If someone doesn't love themselves, it is questionable whether they even know what love is. Self-love is the first kind of love we ever learn (or should learn). If we fail there, well... it is very possible that everything else is done for the wrong reasons. Kind of like building a house (be it a shack or a palace) on a shaky foundation.

[quote="mirjana"]So, I would appreciate very much your insights about that how one knows that s/he has love for self?

That is not a simple question Mirjana... but the simplest, or the most basic way of checking is how happy you are, and how good your life is. Not on the surface, but essentially speaking.
I will think some more about this and see if I can express it here, on virtual paper...

Re: I Love You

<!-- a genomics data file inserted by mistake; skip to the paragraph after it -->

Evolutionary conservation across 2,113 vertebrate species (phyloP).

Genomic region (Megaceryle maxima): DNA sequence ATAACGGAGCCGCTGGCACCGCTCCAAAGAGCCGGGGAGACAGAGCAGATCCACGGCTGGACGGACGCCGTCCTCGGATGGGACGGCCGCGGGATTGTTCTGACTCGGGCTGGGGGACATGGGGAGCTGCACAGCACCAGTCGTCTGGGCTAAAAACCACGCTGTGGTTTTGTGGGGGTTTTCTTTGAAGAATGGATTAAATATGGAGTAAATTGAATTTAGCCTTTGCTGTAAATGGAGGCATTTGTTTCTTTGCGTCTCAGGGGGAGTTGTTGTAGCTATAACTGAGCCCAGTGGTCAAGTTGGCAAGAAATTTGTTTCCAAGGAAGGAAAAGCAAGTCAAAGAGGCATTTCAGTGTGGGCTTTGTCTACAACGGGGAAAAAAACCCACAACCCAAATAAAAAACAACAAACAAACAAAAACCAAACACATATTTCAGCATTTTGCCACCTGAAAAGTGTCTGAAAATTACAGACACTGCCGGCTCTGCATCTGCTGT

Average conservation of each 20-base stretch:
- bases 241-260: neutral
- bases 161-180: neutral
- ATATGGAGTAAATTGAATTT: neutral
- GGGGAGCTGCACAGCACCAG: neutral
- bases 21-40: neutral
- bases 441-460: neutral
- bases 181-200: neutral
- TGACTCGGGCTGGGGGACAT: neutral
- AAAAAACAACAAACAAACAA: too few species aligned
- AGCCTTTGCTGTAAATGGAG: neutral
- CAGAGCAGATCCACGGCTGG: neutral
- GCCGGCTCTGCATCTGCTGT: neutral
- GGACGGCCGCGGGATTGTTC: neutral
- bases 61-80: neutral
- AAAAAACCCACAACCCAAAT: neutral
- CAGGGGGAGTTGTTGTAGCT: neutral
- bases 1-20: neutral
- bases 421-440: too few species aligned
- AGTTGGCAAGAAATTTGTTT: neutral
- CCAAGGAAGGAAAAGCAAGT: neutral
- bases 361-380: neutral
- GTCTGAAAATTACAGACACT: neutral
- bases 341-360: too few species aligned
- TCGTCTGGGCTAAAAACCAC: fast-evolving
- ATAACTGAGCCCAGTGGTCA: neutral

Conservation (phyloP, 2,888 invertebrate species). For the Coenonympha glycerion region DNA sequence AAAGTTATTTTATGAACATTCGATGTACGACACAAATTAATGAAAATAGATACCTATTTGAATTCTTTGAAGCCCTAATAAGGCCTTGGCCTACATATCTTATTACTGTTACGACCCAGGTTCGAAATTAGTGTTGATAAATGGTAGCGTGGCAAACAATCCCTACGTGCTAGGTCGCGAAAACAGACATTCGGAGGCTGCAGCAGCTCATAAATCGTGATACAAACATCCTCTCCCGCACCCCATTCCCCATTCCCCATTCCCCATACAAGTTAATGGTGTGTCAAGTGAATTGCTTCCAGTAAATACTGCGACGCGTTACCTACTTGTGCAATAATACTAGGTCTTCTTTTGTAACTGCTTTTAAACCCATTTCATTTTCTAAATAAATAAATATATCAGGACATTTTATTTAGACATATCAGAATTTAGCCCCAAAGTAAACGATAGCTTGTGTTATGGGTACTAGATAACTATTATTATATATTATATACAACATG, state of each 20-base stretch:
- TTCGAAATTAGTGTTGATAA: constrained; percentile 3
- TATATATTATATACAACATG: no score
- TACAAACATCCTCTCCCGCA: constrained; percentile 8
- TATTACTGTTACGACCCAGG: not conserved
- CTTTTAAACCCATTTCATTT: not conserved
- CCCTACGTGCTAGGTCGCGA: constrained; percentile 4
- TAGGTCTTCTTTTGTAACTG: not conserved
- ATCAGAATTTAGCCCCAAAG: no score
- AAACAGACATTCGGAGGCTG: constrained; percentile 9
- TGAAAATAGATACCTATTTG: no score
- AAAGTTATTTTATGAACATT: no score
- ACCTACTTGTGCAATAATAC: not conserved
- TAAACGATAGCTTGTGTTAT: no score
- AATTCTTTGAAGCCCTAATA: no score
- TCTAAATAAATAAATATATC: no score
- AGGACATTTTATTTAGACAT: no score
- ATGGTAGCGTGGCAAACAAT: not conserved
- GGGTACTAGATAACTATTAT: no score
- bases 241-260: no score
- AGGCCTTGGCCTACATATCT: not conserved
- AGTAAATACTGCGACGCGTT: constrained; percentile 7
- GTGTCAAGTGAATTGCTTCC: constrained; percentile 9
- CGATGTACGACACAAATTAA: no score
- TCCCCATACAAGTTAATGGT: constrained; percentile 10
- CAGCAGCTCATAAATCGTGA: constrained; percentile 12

PostPosted: Wed May 19, 2010 10:39 pm
by tcm2164
[quote="mirjana"]...I would appreciate very much your insights about that how one knows that s/he has love for self?

Just yesterday I was wondering how I could know if I was acting in a loving way. I was reminded of something I learned growing up:

"Love is patient, love is kind. It does not envy, it does not boast, it is not proud. It is not rude, it is not self-seeking, it is not easily angered, it keeps no record of wrongs. Love does not delight in evil, but rejoices with the truth. It always protects, always trusts, always hopes, always perseveres. Love never fails. 1 Corinthians 13:4"